I don't really know for which sort of jobs I can apply. In other words, I don't see many options. Teaching is fine but I can lecture only in English.

Edited by Goggi, 03 January 2013 - 02:19 PM.


#6 Tabaluga

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Posted 03 January 2013 - 05:50 PM

Since more and more molecular biology programs in Germany are international, being restricted to teach in English shouldn't be a problem. However, I'm not so sure about the amount of solely teaching positions available, at least in my experience in most cases teaching is regarded as a side aspect to research and thus done by scientists in addition to their research here.

Il dort. Quoique le sort fût pour lui bien étrange,
Il vivait. Il mourut quand il n'eut plus son ange;
La chose simplement d'elle-même arriva,
Comme la nuit se fait lorsque le jour s'en va.

 


#7 Tabaluga

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Posted 03 January 2013 - 06:07 PM

And on the overall subject, you said there won't be a publication even if you get your degree. IMHO having a PhD even without a paper is definitely better than no PhD as it can open doors for you, I agree very much with bob1 on this. I think I can understand what you're going through now and how you feel. However, do you see a "light at the end of the tunnel" ? Can you estimate how long it will take you to complete it, or are you uncertain that it will ever be possible to complete ? If you see a possibility to go through with it, it might well be worth to invest the time and power (starting all over in another lab is certainly an alternative, but from your posts I guess this is not really an option - another 3-4 years, and you don't even want to stay in academia) . Just my 2 cents....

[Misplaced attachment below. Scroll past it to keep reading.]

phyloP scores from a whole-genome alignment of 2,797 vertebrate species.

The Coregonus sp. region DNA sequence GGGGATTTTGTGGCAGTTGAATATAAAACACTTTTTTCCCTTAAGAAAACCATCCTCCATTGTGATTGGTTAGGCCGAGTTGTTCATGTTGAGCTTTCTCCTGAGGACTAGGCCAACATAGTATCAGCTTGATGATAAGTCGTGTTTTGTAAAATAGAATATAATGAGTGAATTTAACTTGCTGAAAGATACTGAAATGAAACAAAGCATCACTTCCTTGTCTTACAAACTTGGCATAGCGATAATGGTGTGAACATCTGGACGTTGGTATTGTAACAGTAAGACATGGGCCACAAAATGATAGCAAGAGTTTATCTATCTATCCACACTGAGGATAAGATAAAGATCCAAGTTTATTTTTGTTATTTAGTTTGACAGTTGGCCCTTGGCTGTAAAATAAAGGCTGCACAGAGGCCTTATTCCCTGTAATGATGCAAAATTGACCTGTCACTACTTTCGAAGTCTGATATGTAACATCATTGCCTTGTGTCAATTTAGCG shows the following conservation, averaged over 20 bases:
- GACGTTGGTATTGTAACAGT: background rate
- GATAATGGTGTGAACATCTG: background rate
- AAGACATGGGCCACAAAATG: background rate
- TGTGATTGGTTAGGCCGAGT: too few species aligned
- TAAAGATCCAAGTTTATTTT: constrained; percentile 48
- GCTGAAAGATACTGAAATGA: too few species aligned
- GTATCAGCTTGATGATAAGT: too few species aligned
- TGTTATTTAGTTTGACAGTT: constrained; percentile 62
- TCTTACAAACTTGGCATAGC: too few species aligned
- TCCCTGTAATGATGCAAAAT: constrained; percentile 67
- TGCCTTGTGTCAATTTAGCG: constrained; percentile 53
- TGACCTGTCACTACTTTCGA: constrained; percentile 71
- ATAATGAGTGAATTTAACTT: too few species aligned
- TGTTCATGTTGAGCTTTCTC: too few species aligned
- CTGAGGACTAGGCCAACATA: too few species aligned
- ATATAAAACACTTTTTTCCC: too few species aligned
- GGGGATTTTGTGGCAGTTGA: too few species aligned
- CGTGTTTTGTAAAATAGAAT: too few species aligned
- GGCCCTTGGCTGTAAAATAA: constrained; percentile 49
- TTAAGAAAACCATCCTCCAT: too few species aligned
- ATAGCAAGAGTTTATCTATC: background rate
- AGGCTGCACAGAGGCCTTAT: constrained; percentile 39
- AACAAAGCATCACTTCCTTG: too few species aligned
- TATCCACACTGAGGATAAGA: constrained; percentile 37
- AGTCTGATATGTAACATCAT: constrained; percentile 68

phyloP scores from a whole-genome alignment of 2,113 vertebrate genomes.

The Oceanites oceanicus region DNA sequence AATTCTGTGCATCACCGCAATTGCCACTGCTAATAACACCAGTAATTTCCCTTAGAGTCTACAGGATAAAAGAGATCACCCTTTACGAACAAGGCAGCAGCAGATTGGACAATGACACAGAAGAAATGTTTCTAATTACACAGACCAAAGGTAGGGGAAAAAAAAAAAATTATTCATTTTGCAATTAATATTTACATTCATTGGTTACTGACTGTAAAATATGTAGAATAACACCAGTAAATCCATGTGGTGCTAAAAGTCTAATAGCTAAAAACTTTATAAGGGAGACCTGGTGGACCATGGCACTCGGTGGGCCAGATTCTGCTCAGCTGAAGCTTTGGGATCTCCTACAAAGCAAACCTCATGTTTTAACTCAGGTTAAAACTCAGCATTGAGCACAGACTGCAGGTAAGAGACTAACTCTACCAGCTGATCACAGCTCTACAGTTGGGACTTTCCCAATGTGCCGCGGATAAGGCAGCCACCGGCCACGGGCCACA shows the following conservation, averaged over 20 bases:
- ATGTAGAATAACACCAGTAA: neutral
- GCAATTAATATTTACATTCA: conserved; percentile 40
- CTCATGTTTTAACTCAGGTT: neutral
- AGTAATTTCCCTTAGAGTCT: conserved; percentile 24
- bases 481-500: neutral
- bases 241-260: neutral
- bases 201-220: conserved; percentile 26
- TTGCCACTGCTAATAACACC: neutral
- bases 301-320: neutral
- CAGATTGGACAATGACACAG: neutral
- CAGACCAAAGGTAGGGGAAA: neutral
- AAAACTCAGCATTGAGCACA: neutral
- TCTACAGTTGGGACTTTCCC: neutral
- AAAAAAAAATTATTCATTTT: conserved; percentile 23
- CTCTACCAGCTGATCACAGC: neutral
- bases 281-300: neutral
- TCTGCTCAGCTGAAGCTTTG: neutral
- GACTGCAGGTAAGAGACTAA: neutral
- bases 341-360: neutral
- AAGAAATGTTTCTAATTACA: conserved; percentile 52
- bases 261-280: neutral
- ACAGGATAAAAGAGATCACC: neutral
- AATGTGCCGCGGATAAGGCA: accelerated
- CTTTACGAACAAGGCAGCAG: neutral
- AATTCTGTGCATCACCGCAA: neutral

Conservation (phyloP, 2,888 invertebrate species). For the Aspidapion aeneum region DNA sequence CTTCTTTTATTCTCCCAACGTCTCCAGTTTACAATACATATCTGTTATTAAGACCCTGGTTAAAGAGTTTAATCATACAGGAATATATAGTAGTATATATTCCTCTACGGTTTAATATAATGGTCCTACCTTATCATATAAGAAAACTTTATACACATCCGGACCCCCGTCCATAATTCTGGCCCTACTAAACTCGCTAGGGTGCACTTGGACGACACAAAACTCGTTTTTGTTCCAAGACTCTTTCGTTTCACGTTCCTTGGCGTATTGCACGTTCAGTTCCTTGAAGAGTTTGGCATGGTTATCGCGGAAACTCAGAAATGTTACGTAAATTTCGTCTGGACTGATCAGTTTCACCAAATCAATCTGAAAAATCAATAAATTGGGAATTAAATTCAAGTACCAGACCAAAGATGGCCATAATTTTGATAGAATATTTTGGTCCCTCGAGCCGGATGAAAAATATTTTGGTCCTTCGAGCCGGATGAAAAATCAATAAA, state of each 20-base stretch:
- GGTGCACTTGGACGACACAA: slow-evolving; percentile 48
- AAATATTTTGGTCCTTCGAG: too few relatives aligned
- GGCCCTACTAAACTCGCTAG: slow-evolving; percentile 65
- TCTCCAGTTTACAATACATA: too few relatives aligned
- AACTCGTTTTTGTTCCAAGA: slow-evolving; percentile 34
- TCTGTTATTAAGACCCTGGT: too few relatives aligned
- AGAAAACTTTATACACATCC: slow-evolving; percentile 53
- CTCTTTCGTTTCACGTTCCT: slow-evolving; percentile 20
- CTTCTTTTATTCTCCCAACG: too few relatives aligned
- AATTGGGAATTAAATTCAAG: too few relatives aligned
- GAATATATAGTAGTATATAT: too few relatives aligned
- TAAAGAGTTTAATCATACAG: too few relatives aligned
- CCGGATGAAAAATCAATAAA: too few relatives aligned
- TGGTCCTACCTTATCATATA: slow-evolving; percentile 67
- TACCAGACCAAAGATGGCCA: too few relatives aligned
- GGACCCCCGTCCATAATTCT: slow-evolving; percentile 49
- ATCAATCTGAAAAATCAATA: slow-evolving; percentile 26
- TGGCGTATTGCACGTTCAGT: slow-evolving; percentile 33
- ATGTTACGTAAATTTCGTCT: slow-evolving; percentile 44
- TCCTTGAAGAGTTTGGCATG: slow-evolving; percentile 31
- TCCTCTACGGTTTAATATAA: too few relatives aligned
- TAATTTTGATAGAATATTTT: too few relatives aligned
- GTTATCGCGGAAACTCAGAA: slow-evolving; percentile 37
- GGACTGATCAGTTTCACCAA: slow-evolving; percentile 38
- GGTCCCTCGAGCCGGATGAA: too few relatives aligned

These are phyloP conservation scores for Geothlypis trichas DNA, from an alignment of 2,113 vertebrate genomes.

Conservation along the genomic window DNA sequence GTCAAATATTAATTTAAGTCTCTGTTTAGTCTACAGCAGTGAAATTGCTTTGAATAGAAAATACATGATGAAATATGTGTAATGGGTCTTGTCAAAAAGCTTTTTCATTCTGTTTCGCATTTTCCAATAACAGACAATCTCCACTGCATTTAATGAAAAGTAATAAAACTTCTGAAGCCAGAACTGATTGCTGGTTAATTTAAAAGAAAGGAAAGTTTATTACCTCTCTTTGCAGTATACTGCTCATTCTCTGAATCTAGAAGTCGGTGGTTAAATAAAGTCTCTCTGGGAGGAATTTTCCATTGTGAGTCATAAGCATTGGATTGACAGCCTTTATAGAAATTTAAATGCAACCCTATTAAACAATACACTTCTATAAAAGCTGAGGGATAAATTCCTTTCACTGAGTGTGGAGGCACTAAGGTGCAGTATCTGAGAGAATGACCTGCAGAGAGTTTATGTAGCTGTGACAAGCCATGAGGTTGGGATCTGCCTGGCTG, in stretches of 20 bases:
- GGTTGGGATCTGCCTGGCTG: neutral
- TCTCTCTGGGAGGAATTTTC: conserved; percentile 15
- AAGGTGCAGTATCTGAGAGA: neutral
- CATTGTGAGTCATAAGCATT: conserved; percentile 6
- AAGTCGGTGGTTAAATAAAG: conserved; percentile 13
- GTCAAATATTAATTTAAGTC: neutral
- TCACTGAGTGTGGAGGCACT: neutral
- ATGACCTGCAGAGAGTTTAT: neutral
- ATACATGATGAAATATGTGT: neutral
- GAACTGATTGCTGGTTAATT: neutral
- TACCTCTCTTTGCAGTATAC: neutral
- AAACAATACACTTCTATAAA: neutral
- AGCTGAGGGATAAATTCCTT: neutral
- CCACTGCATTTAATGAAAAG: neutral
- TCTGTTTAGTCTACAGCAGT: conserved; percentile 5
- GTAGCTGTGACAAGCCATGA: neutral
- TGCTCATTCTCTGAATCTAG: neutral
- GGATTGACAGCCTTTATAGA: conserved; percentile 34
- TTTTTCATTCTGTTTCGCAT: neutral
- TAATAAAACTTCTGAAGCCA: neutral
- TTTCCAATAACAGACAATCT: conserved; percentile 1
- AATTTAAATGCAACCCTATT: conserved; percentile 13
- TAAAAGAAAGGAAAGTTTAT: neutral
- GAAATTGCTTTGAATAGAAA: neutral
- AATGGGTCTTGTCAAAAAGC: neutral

Il dort. Quoique le sort fût pour lui bien étrange,
Il vivait. Il mourut quand il n'eut plus son ange;
La chose simplement d'elle-même arriva,
Comme la nuit se fait lorsque le jour s'en va.

 


#8 Inbox

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Posted 04 January 2013 - 07:57 AM